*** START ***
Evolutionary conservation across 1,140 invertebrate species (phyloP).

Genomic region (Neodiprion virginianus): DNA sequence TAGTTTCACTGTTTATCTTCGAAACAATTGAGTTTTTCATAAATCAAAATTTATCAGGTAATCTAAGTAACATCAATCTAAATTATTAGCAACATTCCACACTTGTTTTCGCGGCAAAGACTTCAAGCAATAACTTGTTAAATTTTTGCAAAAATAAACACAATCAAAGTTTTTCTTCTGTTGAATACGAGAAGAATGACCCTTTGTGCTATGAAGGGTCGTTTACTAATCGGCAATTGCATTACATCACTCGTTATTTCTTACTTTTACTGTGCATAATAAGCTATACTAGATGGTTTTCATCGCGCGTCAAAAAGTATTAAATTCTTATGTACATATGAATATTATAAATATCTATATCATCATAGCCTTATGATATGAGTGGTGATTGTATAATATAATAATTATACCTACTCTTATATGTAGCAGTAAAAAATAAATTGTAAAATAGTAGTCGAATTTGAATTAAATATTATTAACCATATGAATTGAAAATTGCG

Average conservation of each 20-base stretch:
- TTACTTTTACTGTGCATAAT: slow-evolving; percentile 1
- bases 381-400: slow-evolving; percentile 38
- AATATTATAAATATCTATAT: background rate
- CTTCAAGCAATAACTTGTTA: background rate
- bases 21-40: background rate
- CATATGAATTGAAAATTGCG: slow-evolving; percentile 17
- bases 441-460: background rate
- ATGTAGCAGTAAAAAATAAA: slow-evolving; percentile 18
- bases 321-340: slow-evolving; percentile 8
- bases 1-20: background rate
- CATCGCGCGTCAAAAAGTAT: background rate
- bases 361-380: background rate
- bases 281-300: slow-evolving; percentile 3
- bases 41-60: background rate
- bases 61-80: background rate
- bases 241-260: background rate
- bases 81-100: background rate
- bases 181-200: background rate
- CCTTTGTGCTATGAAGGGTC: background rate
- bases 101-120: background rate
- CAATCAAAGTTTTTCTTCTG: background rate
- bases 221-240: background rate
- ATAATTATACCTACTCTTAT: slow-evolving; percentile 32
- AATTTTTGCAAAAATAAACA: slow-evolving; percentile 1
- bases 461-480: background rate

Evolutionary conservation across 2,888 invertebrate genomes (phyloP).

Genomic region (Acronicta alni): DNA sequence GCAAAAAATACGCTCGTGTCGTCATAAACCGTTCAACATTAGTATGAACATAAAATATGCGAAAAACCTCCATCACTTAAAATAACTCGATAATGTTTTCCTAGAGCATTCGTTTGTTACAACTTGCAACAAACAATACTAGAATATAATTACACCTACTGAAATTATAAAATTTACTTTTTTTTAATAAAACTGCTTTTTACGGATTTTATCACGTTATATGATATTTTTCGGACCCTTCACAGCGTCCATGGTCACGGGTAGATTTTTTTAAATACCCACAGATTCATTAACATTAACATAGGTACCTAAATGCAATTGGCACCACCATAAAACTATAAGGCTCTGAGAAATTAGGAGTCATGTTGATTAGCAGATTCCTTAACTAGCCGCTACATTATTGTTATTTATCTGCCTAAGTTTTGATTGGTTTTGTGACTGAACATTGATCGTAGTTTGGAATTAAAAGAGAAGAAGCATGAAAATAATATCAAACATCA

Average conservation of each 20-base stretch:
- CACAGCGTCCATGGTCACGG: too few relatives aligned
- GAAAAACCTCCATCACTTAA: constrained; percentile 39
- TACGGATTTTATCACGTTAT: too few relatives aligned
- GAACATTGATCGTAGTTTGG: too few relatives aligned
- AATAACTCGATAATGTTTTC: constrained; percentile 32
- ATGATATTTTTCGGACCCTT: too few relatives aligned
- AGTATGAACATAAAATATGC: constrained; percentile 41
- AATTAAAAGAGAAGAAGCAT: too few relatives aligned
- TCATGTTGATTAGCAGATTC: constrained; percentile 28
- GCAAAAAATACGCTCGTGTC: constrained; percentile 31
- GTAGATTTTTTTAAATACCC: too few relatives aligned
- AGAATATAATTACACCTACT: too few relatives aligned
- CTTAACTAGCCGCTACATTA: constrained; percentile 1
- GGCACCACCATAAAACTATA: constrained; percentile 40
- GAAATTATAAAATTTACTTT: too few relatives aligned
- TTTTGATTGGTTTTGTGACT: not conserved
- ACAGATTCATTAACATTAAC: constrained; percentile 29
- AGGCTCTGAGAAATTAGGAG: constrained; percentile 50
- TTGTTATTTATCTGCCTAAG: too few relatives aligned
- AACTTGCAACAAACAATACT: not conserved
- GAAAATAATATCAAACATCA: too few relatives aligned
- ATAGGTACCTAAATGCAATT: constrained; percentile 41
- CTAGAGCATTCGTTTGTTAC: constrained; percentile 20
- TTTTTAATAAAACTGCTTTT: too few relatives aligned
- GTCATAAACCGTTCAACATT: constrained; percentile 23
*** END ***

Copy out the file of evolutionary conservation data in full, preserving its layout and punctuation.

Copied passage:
Evolutionary conservation across 1,140 invertebrate species (phyloP).

Genomic region (Neodiprion virginianus): DNA sequence TAGTTTCACTGTTTATCTTCGAAACAATTGAGTTTTTCATAAATCAAAATTTATCAGGTAATCTAAGTAACATCAATCTAAATTATTAGCAACATTCCACACTTGTTTTCGCGGCAAAGACTTCAAGCAATAACTTGTTAAATTTTTGCAAAAATAAACACAATCAAAGTTTTTCTTCTGTTGAATACGAGAAGAATGACCCTTTGTGCTATGAAGGGTCGTTTACTAATCGGCAATTGCATTACATCACTCGTTATTTCTTACTTTTACTGTGCATAATAAGCTATACTAGATGGTTTTCATCGCGCGTCAAAAAGTATTAAATTCTTATGTACATATGAATATTATAAATATCTATATCATCATAGCCTTATGATATGAGTGGTGATTGTATAATATAATAATTATACCTACTCTTATATGTAGCAGTAAAAAATAAATTGTAAAATAGTAGTCGAATTTGAATTAAATATTATTAACCATATGAATTGAAAATTGCG

Average conservation of each 20-base stretch:
- TTACTTTTACTGTGCATAAT: slow-evolving; percentile 1
- bases 381-400: slow-evolving; percentile 38
- AATATTATAAATATCTATAT: background rate
- CTTCAAGCAATAACTTGTTA: background rate
- bases 21-40: background rate
- CATATGAATTGAAAATTGCG: slow-evolving; percentile 17
- bases 441-460: background rate
- ATGTAGCAGTAAAAAATAAA: slow-evolving; percentile 18
- bases 321-340: slow-evolving; percentile 8
- bases 1-20: background rate
- CATCGCGCGTCAAAAAGTAT: background rate
- bases 361-380: background rate
- bases 281-300: slow-evolving; percentile 3
- bases 41-60: background rate
- bases 61-80: background rate
- bases 241-260: background rate
- bases 81-100: background rate
- bases 181-200: background rate
- CCTTTGTGCTATGAAGGGTC: background rate
- bases 101-120: background rate
- CAATCAAAGTTTTTCTTCTG: background rate
- bases 221-240: background rate
- ATAATTATACCTACTCTTAT: slow-evolving; percentile 32
- AATTTTTGCAAAAATAAACA: slow-evolving; percentile 1
- bases 461-480: background rate

Evolutionary conservation across 2,888 invertebrate genomes (phyloP).

Genomic region (Acronicta alni): DNA sequence GCAAAAAATACGCTCGTGTCGTCATAAACCGTTCAACATTAGTATGAACATAAAATATGCGAAAAACCTCCATCACTTAAAATAACTCGATAATGTTTTCCTAGAGCATTCGTTTGTTACAACTTGCAACAAACAATACTAGAATATAATTACACCTACTGAAATTATAAAATTTACTTTTTTTTAATAAAACTGCTTTTTACGGATTTTATCACGTTATATGATATTTTTCGGACCCTTCACAGCGTCCATGGTCACGGGTAGATTTTTTTAAATACCCACAGATTCATTAACATTAACATAGGTACCTAAATGCAATTGGCACCACCATAAAACTATAAGGCTCTGAGAAATTAGGAGTCATGTTGATTAGCAGATTCCTTAACTAGCCGCTACATTATTGTTATTTATCTGCCTAAGTTTTGATTGGTTTTGTGACTGAACATTGATCGTAGTTTGGAATTAAAAGAGAAGAAGCATGAAAATAATATCAAACATCA

Average conservation of each 20-base stretch:
- CACAGCGTCCATGGTCACGG: too few relatives aligned
- GAAAAACCTCCATCACTTAA: constrained; percentile 39
- TACGGATTTTATCACGTTAT: too few relatives aligned
- GAACATTGATCGTAGTTTGG: too few relatives aligned
- AATAACTCGATAATGTTTTC: constrained; percentile 32
- ATGATATTTTTCGGACCCTT: too few relatives aligned
- AGTATGAACATAAAATATGC: constrained; percentile 41
- AATTAAAAGAGAAGAAGCAT: too few relatives aligned
- TCATGTTGATTAGCAGATTC: constrained; percentile 28
- GCAAAAAATACGCTCGTGTC: constrained; percentile 31
- GTAGATTTTTTTAAATACCC: too few relatives aligned
- AGAATATAATTACACCTACT: too few relatives aligned
- CTTAACTAGCCGCTACATTA: constrained; percentile 1
- GGCACCACCATAAAACTATA: constrained; percentile 40
- GAAATTATAAAATTTACTTT: too few relatives aligned
- TTTTGATTGGTTTTGTGACT: not conserved
- ACAGATTCATTAACATTAAC: constrained; percentile 29
- AGGCTCTGAGAAATTAGGAG: constrained; percentile 50
- TTGTTATTTATCTGCCTAAG: too few relatives aligned
- AACTTGCAACAAACAATACT: not conserved
- GAAAATAATATCAAACATCA: too few relatives aligned
- ATAGGTACCTAAATGCAATT: constrained; percentile 41
- CTAGAGCATTCGTTTGTTAC: constrained; percentile 20
- TTTTTAATAAAACTGCTTTT: too few relatives aligned
- GTCATAAACCGTTCAACATT: constrained; percentile 23